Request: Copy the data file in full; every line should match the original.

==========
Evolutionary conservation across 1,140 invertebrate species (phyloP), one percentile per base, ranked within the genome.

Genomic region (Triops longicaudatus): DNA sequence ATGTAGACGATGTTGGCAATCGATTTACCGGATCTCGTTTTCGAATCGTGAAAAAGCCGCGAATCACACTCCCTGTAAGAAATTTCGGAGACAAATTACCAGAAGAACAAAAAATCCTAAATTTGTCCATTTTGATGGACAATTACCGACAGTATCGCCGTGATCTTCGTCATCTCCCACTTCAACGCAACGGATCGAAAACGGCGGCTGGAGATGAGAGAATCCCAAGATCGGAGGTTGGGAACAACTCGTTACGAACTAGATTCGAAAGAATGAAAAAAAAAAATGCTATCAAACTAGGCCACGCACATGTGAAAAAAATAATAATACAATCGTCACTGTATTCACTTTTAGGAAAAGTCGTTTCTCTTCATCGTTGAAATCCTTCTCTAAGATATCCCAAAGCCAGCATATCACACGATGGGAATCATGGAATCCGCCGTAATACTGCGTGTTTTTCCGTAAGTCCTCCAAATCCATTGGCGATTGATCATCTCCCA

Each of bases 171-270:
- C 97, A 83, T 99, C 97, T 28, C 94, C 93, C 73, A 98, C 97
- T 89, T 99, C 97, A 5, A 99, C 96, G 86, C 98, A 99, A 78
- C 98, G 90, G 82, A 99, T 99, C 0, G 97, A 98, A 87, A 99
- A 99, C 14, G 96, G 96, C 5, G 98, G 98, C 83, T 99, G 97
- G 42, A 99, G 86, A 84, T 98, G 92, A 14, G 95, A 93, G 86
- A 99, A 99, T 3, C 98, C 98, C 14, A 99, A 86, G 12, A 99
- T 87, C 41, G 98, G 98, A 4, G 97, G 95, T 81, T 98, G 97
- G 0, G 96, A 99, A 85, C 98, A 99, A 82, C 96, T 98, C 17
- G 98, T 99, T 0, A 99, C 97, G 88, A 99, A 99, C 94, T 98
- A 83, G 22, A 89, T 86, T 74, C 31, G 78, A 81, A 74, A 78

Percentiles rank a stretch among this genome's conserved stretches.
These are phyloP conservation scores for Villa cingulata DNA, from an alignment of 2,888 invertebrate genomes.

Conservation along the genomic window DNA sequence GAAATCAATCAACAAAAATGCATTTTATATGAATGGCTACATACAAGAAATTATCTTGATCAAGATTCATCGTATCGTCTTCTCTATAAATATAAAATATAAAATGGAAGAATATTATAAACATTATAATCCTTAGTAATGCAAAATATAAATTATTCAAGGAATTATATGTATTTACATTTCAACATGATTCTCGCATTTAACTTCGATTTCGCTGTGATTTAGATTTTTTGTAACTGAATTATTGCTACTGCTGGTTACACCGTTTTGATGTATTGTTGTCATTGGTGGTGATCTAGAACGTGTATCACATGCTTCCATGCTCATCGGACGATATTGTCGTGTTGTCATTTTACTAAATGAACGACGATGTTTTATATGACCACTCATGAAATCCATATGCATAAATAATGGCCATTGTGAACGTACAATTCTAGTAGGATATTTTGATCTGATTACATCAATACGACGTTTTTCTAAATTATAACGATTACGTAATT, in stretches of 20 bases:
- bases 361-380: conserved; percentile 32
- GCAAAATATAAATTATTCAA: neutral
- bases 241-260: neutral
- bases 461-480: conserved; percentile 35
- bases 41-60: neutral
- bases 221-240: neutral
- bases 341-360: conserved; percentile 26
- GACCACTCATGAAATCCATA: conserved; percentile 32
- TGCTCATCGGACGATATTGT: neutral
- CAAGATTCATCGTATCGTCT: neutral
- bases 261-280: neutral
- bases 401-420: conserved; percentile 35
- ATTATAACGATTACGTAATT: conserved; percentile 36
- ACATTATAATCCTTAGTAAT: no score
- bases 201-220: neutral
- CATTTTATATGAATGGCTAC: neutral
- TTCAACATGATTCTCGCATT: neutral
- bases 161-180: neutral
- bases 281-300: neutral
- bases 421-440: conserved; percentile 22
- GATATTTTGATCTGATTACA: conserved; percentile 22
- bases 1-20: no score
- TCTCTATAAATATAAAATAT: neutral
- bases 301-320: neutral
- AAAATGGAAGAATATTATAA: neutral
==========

Evolutionary conservation across 1,140 invertebrate species (phyloP), one percentile per base, ranked within the genome.

Genomic region (Triops longicaudatus): DNA sequence ATGTAGACGATGTTGGCAATCGATTTACCGGATCTCGTTTTCGAATCGTGAAAAAGCCGCGAATCACACTCCCTGTAAGAAATTTCGGAGACAAATTACCAGAAGAACAAAAAATCCTAAATTTGTCCATTTTGATGGACAATTACCGACAGTATCGCCGTGATCTTCGTCATCTCCCACTTCAACGCAACGGATCGAAAACGGCGGCTGGAGATGAGAGAATCCCAAGATCGGAGGTTGGGAACAACTCGTTACGAACTAGATTCGAAAGAATGAAAAAAAAAAATGCTATCAAACTAGGCCACGCACATGTGAAAAAAATAATAATACAATCGTCACTGTATTCACTTTTAGGAAAAGTCGTTTCTCTTCATCGTTGAAATCCTTCTCTAAGATATCCCAAAGCCAGCATATCACACGATGGGAATCATGGAATCCGCCGTAATACTGCGTGTTTTTCCGTAAGTCCTCCAAATCCATTGGCGATTGATCATCTCCCA

Each of bases 171-270:
- C 97, A 83, T 99, C 97, T 28, C 94, C 93, C 73, A 98, C 97
- T 89, T 99, C 97, A 5, A 99, C 96, G 86, C 98, A 99, A 78
- C 98, G 90, G 82, A 99, T 99, C 0, G 97, A 98, A 87, A 99
- A 99, C 14, G 96, G 96, C 5, G 98, G 98, C 83, T 99, G 97
- G 42, A 99, G 86, A 84, T 98, G 92, A 14, G 95, A 93, G 86
- A 99, A 99, T 3, C 98, C 98, C 14, A 99, A 86, G 12, A 99
- T 87, C 41, G 98, G 98, A 4, G 97, G 95, T 81, T 98, G 97
- G 0, G 96, A 99, A 85, C 98, A 99, A 82, C 96, T 98, C 17
- G 98, T 99, T 0, A 99, C 97, G 88, A 99, A 99, C 94, T 98
- A 83, G 22, A 89, T 86, T 74, C 31, G 78, A 81, A 74, A 78

Percentiles rank a stretch among this genome's conserved stretches.
These are phyloP conservation scores for Villa cingulata DNA, from an alignment of 2,888 invertebrate genomes.

Conservation along the genomic window DNA sequence GAAATCAATCAACAAAAATGCATTTTATATGAATGGCTACATACAAGAAATTATCTTGATCAAGATTCATCGTATCGTCTTCTCTATAAATATAAAATATAAAATGGAAGAATATTATAAACATTATAATCCTTAGTAATGCAAAATATAAATTATTCAAGGAATTATATGTATTTACATTTCAACATGATTCTCGCATTTAACTTCGATTTCGCTGTGATTTAGATTTTTTGTAACTGAATTATTGCTACTGCTGGTTACACCGTTTTGATGTATTGTTGTCATTGGTGGTGATCTAGAACGTGTATCACATGCTTCCATGCTCATCGGACGATATTGTCGTGTTGTCATTTTACTAAATGAACGACGATGTTTTATATGACCACTCATGAAATCCATATGCATAAATAATGGCCATTGTGAACGTACAATTCTAGTAGGATATTTTGATCTGATTACATCAATACGACGTTTTTCTAAATTATAACGATTACGTAATT, in stretches of 20 bases:
- bases 361-380: conserved; percentile 32
- GCAAAATATAAATTATTCAA: neutral
- bases 241-260: neutral
- bases 461-480: conserved; percentile 35
- bases 41-60: neutral
- bases 221-240: neutral
- bases 341-360: conserved; percentile 26
- GACCACTCATGAAATCCATA: conserved; percentile 32
- TGCTCATCGGACGATATTGT: neutral
- CAAGATTCATCGTATCGTCT: neutral
- bases 261-280: neutral
- bases 401-420: conserved; percentile 35
- ATTATAACGATTACGTAATT: conserved; percentile 36
- ACATTATAATCCTTAGTAAT: no score
- bases 201-220: neutral
- CATTTTATATGAATGGCTAC: neutral
- TTCAACATGATTCTCGCATT: neutral
- bases 161-180: neutral
- bases 281-300: neutral
- bases 421-440: conserved; percentile 22
- GATATTTTGATCTGATTACA: conserved; percentile 22
- bases 1-20: no score
- TCTCTATAAATATAAAATAT: neutral
- bases 301-320: neutral
- AAAATGGAAGAATATTATAA: neutral